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Whither welfare?

In Britain as elsewhere in the west, the rising cost of welfare has reached the point that governments are looking for reform. Ian Duncan-Smith, for instance, the welfare secretary wants to take all those complex, creaking benefits and merge them into a single, simple system – a system which he plans to call a universal credit. It is a good idea but is not going to achieve anything worthwhile. The whole thing is being looked at the wrong way round. Everyone has been deceived by the “gross pay” illusion.

The issue here, and throughout the western world, is the difference between the employer’s gross labour costs and the employees net purchasing power. The first figure is about 80% higher than the second. In some other countries is it more than 100%. This encourages employees to replace labour by machines or simply to not to employ enough staff. It is very much worse in Sweden where shops and offices are so understaffed that one takes a numbered slip for one’s place in the queue. At busy periods there is often time to do the rest of one’s shopping or go and have a snack before one gets to the front of the queue. Yet unemployment amongst young people is one of the major issues in the present Swedish election campaign. Needless to say, there has been little mention of this gross labour cost/net purchasing power ratio.

Since cutting benefits is no solution in a humane society – in Britain at least, they are more or less at bare subsistence, the unemployed cannot price themselves into work without pricing themselves out of existence. Part of the solution must be to raise all labour-related tax thresholds and to cut VAT, since the latter must also be built-into benefits – resulting in churning.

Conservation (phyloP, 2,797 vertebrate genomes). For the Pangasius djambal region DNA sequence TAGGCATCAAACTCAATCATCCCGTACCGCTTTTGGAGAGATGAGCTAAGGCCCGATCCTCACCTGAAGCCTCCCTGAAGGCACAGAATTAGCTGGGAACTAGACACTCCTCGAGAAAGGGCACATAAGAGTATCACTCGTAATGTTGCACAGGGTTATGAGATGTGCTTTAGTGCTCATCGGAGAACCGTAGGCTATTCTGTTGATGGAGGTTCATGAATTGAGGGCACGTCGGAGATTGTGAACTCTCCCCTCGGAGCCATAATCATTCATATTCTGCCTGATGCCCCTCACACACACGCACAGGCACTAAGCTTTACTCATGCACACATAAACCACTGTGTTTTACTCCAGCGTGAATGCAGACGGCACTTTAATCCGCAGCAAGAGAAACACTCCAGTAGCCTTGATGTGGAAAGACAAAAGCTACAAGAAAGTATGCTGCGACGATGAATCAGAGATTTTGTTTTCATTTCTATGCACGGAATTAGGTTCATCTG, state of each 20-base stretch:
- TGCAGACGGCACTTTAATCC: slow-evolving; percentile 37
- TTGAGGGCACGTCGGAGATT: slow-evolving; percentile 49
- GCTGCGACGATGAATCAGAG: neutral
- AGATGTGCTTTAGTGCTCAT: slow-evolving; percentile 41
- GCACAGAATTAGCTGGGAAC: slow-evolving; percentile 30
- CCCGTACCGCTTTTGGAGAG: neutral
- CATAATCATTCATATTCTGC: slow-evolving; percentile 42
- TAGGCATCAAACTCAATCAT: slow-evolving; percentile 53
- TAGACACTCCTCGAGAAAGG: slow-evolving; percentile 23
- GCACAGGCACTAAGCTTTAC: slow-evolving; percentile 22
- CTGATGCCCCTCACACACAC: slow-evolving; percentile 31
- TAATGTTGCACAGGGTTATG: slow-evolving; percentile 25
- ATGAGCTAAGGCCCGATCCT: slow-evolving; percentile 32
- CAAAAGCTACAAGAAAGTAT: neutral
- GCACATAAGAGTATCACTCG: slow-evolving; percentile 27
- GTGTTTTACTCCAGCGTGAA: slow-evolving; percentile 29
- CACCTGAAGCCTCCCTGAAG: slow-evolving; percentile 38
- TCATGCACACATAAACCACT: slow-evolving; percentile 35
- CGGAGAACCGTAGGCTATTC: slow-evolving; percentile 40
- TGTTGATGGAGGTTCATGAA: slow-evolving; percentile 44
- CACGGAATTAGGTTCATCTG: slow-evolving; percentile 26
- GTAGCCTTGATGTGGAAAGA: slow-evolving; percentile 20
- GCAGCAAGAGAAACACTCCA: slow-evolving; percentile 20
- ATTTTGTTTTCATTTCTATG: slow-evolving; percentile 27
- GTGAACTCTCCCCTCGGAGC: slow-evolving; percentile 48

And another part of the solution must be to move to some system of Basic Income, payable regardless of circumstances, which is unfortunately not possible without a root-and-branch reform of the tax system.

The second issue is the inflexibility of the property market. It is actually quite easy to start a business. But after the problem of labour costs, the second killer factor is rents. You cannot do much of a business working from home. You need premises of the right sort in the right place. Look around any high street or factory estate and you will find vacant premises, as well as empty derelict plots of land. This shows that rents and property prices do not fall to market-clearing levels. In fact, the government has just changed the rules and rewards owners who knock down their vacant buildings by reducing their business rate bill to nil. This latter will also continue until there is a root-and-branch reform of the tax system.

But nothing will happen until there is a better analysis and understanding of what is actually happening.